Our entire show is based on the idea that we might say something interesting enough that it might get you to perk up your ears, figuratively speaking. Or, as a team at Saarland University has found, maybe not so figuratively speaking. Plus: a sculpture garden in Dublin, Ohio pays tribute to ears of a different kind.

Our animal inheritance: Humans perk up their ears, too, when they hear interesting sounds (Science Daily)

Field of Giant Corn Cobs (Roadside America)

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Perk up your ears, everybody, it’s time to talk about perking up your ears.

Our entire show is based on the idea that we might say something interesting enough that it might get you to perk up your ears, figuratively speaking.

Or not so figuratively speaking: scientists at Saarland University in Germany have found evidence that human ears actually do perk up at certain sounds.

Cats, dogs and numerous other creatures can actually pivot their ears toward a sound when it’s something they think they need to hear.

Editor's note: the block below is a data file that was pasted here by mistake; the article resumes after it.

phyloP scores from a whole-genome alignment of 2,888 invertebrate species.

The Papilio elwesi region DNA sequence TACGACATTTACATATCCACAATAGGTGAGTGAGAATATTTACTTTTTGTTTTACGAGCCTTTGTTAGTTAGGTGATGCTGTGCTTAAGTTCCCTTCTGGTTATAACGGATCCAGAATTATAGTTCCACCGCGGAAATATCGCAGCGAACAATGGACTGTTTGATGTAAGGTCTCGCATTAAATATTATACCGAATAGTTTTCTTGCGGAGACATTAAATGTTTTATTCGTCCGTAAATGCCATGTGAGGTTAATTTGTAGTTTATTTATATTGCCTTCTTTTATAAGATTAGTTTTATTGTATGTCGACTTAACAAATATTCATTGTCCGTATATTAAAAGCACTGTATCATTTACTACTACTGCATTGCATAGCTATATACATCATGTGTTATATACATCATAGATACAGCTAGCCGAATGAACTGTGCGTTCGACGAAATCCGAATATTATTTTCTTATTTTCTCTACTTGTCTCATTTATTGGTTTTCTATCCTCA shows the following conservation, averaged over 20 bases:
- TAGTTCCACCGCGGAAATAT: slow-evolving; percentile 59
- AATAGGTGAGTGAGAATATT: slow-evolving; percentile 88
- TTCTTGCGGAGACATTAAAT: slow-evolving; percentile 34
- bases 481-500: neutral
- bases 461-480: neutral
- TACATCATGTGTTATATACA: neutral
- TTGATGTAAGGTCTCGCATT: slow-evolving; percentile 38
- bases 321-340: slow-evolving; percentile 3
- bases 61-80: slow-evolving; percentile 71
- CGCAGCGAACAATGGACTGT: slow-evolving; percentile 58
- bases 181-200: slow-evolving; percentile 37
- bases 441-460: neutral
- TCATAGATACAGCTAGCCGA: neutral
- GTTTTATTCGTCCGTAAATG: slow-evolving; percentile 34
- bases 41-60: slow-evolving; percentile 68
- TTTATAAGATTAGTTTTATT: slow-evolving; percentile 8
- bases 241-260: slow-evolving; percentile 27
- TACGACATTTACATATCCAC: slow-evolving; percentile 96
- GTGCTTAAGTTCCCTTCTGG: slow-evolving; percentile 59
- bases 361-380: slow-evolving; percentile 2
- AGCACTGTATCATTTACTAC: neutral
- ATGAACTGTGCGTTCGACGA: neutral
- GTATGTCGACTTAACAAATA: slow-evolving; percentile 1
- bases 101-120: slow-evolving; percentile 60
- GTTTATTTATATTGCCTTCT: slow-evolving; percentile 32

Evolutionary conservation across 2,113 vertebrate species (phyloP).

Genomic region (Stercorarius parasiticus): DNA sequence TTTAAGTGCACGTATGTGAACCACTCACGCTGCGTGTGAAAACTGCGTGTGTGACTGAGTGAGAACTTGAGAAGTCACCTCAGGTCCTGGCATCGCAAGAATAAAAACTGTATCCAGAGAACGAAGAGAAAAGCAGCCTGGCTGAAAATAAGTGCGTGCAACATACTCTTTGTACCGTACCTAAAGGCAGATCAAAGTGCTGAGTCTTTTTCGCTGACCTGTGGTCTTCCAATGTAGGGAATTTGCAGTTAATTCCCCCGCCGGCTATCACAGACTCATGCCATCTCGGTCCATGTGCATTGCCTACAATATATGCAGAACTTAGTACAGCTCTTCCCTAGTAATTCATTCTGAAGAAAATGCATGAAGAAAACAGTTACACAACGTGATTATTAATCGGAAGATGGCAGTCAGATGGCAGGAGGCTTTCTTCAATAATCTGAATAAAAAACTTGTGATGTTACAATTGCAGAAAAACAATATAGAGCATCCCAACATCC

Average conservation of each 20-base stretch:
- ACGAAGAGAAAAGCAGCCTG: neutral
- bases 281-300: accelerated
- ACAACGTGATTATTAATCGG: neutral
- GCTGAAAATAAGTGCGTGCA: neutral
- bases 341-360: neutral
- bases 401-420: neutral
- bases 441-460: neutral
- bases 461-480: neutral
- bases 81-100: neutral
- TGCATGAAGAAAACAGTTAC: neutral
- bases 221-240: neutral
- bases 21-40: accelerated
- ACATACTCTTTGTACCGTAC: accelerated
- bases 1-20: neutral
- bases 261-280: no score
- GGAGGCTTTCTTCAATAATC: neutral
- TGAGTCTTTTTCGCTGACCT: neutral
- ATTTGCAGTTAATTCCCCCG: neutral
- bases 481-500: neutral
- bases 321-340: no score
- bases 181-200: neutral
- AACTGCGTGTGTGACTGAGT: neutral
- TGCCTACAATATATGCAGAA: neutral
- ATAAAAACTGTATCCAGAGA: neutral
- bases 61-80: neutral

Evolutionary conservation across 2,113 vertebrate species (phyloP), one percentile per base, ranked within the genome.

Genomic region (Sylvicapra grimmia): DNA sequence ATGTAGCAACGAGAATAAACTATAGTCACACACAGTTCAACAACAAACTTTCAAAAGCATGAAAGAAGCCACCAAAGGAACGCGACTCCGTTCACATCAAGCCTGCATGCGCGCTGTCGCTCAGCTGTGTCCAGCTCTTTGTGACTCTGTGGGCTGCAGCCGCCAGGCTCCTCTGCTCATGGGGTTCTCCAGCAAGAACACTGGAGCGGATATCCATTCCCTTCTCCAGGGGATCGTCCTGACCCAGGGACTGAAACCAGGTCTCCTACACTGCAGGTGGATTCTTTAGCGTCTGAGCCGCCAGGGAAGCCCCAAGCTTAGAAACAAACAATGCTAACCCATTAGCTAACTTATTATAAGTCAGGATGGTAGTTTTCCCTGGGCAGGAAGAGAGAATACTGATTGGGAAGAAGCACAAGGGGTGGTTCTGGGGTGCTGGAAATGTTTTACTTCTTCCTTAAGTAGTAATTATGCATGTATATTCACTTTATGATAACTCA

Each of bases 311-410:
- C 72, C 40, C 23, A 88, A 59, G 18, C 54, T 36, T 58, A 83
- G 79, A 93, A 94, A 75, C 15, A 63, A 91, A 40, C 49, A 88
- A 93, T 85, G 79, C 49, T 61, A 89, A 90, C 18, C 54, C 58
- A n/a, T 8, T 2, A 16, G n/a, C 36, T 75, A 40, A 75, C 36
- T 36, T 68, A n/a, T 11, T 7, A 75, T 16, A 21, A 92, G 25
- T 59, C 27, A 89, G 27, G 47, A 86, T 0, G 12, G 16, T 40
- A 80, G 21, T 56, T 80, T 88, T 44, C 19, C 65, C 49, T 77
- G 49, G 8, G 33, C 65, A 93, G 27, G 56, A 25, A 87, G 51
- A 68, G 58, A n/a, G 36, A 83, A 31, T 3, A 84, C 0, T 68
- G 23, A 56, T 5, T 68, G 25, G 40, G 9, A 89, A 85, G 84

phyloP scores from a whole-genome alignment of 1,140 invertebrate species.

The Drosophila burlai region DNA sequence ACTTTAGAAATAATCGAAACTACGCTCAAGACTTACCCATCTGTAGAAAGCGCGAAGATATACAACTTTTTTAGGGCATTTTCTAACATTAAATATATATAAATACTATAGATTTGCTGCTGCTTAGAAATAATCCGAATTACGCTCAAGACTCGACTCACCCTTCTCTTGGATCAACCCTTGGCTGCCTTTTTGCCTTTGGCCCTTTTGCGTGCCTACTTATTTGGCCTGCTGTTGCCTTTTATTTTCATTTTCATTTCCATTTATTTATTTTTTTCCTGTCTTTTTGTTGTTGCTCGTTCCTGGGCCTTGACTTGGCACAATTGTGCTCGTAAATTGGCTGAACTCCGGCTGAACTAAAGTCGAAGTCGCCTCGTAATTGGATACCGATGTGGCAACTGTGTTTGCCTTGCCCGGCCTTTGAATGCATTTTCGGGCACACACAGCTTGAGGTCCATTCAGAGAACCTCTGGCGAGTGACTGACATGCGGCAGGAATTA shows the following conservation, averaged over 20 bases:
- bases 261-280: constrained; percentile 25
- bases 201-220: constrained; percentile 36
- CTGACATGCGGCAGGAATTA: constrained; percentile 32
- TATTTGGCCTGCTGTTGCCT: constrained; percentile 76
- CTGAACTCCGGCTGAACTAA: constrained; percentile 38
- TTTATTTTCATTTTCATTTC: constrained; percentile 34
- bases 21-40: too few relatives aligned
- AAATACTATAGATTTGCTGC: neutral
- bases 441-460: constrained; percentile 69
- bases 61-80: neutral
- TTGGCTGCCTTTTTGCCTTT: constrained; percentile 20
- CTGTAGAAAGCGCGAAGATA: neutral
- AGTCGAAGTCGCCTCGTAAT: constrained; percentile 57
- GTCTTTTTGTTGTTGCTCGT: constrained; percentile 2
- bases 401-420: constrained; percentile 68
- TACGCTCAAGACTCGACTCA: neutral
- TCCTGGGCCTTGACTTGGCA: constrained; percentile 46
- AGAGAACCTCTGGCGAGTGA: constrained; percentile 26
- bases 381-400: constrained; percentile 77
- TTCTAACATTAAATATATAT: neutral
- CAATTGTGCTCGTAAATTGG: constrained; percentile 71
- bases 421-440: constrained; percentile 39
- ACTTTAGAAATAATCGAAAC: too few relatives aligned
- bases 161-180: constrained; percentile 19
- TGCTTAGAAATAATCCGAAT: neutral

My cats used to do it anytime anytime that wasn’t me said something.

Our ears don’t do exactly that, but the team at Saarland looked at the electrical activity in the ear muscles and found that we have at least some elements of a system that tries to orient the outside of our ears toward sounds.

Three types of sounds in particular: novel sounds, ones we hadn’t heard before; unusual sounds, ones outside the norm, and “goal-oriented sounds,” the sounds that we want to hear in case they help us get what we want.

The theory is that this is what’s called a vestigial system; it was once useful but isn’t really used now and doesn’t have any particular function.

But if you want to tell people at parties that you’ve got a secret hearing ability that most people don’t know about, well, you wouldn’t be wrong, would you?

And since we’ve been talking about hearing, here’s something about ears of a different kind: in the community of Dublin, in central Ohio, an artistic tribute to farmer Sam Frantz, who helped develop many types of hybrid corn seeds.

The farm field has been turned into a sculpture garden, with 109 giant concrete ears of corn.

Just don’t try to eat them.